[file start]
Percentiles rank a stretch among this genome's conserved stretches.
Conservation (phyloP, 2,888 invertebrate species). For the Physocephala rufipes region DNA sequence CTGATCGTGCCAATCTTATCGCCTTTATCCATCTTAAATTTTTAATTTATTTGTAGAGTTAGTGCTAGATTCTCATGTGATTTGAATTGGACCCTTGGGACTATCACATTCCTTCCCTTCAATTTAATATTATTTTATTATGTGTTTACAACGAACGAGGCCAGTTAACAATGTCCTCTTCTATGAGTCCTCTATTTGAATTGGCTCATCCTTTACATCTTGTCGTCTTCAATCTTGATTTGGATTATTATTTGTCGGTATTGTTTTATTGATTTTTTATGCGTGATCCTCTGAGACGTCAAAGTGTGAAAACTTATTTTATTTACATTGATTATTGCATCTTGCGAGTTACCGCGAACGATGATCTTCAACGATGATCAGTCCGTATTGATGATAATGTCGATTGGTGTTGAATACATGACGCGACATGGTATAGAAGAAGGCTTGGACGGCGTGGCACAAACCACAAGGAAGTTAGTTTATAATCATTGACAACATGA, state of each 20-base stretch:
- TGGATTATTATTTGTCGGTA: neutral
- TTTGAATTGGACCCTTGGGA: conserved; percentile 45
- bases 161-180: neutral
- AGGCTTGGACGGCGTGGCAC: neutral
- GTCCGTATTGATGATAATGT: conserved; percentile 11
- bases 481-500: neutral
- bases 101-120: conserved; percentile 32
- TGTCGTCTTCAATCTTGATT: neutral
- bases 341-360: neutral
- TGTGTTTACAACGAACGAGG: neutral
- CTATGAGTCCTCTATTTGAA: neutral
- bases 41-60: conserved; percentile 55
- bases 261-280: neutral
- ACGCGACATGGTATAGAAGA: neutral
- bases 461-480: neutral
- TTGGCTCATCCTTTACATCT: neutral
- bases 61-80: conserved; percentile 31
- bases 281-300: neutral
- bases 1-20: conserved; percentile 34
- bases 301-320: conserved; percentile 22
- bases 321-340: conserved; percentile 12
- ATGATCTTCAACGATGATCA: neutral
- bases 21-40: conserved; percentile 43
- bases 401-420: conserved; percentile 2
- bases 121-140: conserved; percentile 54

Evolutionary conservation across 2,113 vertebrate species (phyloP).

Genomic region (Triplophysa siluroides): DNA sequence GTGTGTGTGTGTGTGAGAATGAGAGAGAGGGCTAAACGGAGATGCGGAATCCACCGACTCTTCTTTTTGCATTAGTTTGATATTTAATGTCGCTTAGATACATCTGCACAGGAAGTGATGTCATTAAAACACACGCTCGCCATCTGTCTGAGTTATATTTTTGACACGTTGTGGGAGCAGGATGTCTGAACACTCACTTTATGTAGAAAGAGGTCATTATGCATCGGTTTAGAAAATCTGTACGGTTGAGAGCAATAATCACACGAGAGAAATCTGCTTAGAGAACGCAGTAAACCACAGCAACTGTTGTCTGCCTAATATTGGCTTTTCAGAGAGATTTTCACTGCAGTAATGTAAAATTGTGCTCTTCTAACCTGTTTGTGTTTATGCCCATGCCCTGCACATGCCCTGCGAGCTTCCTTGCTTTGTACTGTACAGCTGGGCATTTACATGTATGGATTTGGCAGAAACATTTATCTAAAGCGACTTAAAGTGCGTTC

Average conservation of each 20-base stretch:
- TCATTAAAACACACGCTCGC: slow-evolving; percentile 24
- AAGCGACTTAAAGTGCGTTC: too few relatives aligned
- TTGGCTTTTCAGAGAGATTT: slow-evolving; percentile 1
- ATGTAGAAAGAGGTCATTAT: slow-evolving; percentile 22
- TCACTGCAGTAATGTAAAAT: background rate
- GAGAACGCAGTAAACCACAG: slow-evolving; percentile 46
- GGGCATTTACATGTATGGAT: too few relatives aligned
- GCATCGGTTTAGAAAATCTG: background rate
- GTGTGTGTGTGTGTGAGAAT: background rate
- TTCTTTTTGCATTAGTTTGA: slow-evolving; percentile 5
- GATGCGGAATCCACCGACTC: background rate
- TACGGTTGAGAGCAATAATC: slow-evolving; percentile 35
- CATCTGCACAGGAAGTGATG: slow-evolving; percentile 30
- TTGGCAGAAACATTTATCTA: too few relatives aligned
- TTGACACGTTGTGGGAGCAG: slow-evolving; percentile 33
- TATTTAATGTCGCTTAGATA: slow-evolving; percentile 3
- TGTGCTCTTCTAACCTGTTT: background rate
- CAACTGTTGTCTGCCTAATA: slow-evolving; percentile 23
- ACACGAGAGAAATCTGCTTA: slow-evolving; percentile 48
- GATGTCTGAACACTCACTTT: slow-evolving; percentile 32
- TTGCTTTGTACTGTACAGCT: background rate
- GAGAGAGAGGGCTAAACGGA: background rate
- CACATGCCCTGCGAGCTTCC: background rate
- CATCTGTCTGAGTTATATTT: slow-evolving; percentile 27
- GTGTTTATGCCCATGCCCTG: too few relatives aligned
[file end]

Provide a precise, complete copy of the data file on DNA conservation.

Percentiles rank a stretch among this genome's conserved stretches.
Conservation (phyloP, 2,888 invertebrate species). For the Physocephala rufipes region DNA sequence CTGATCGTGCCAATCTTATCGCCTTTATCCATCTTAAATTTTTAATTTATTTGTAGAGTTAGTGCTAGATTCTCATGTGATTTGAATTGGACCCTTGGGACTATCACATTCCTTCCCTTCAATTTAATATTATTTTATTATGTGTTTACAACGAACGAGGCCAGTTAACAATGTCCTCTTCTATGAGTCCTCTATTTGAATTGGCTCATCCTTTACATCTTGTCGTCTTCAATCTTGATTTGGATTATTATTTGTCGGTATTGTTTTATTGATTTTTTATGCGTGATCCTCTGAGACGTCAAAGTGTGAAAACTTATTTTATTTACATTGATTATTGCATCTTGCGAGTTACCGCGAACGATGATCTTCAACGATGATCAGTCCGTATTGATGATAATGTCGATTGGTGTTGAATACATGACGCGACATGGTATAGAAGAAGGCTTGGACGGCGTGGCACAAACCACAAGGAAGTTAGTTTATAATCATTGACAACATGA, state of each 20-base stretch:
- TGGATTATTATTTGTCGGTA: neutral
- TTTGAATTGGACCCTTGGGA: conserved; percentile 45
- bases 161-180: neutral
- AGGCTTGGACGGCGTGGCAC: neutral
- GTCCGTATTGATGATAATGT: conserved; percentile 11
- bases 481-500: neutral
- bases 101-120: conserved; percentile 32
- TGTCGTCTTCAATCTTGATT: neutral
- bases 341-360: neutral
- TGTGTTTACAACGAACGAGG: neutral
- CTATGAGTCCTCTATTTGAA: neutral
- bases 41-60: conserved; percentile 55
- bases 261-280: neutral
- ACGCGACATGGTATAGAAGA: neutral
- bases 461-480: neutral
- TTGGCTCATCCTTTACATCT: neutral
- bases 61-80: conserved; percentile 31
- bases 281-300: neutral
- bases 1-20: conserved; percentile 34
- bases 301-320: conserved; percentile 22
- bases 321-340: conserved; percentile 12
- ATGATCTTCAACGATGATCA: neutral
- bases 21-40: conserved; percentile 43
- bases 401-420: conserved; percentile 2
- bases 121-140: conserved; percentile 54

Evolutionary conservation across 2,113 vertebrate species (phyloP).

Genomic region (Triplophysa siluroides): DNA sequence GTGTGTGTGTGTGTGAGAATGAGAGAGAGGGCTAAACGGAGATGCGGAATCCACCGACTCTTCTTTTTGCATTAGTTTGATATTTAATGTCGCTTAGATACATCTGCACAGGAAGTGATGTCATTAAAACACACGCTCGCCATCTGTCTGAGTTATATTTTTGACACGTTGTGGGAGCAGGATGTCTGAACACTCACTTTATGTAGAAAGAGGTCATTATGCATCGGTTTAGAAAATCTGTACGGTTGAGAGCAATAATCACACGAGAGAAATCTGCTTAGAGAACGCAGTAAACCACAGCAACTGTTGTCTGCCTAATATTGGCTTTTCAGAGAGATTTTCACTGCAGTAATGTAAAATTGTGCTCTTCTAACCTGTTTGTGTTTATGCCCATGCCCTGCACATGCCCTGCGAGCTTCCTTGCTTTGTACTGTACAGCTGGGCATTTACATGTATGGATTTGGCAGAAACATTTATCTAAAGCGACTTAAAGTGCGTTC

Average conservation of each 20-base stretch:
- TCATTAAAACACACGCTCGC: slow-evolving; percentile 24
- AAGCGACTTAAAGTGCGTTC: too few relatives aligned
- TTGGCTTTTCAGAGAGATTT: slow-evolving; percentile 1
- ATGTAGAAAGAGGTCATTAT: slow-evolving; percentile 22
- TCACTGCAGTAATGTAAAAT: background rate
- GAGAACGCAGTAAACCACAG: slow-evolving; percentile 46
- GGGCATTTACATGTATGGAT: too few relatives aligned
- GCATCGGTTTAGAAAATCTG: background rate
- GTGTGTGTGTGTGTGAGAAT: background rate
- TTCTTTTTGCATTAGTTTGA: slow-evolving; percentile 5
- GATGCGGAATCCACCGACTC: background rate
- TACGGTTGAGAGCAATAATC: slow-evolving; percentile 35
- CATCTGCACAGGAAGTGATG: slow-evolving; percentile 30
- TTGGCAGAAACATTTATCTA: too few relatives aligned
- TTGACACGTTGTGGGAGCAG: slow-evolving; percentile 33
- TATTTAATGTCGCTTAGATA: slow-evolving; percentile 3
- TGTGCTCTTCTAACCTGTTT: background rate
- CAACTGTTGTCTGCCTAATA: slow-evolving; percentile 23
- ACACGAGAGAAATCTGCTTA: slow-evolving; percentile 48
- GATGTCTGAACACTCACTTT: slow-evolving; percentile 32
- TTGCTTTGTACTGTACAGCT: background rate
- GAGAGAGAGGGCTAAACGGA: background rate
- CACATGCCCTGCGAGCTTCC: background rate
- CATCTGTCTGAGTTATATTT: slow-evolving; percentile 27
- GTGTTTATGCCCATGCCCTG: too few relatives aligned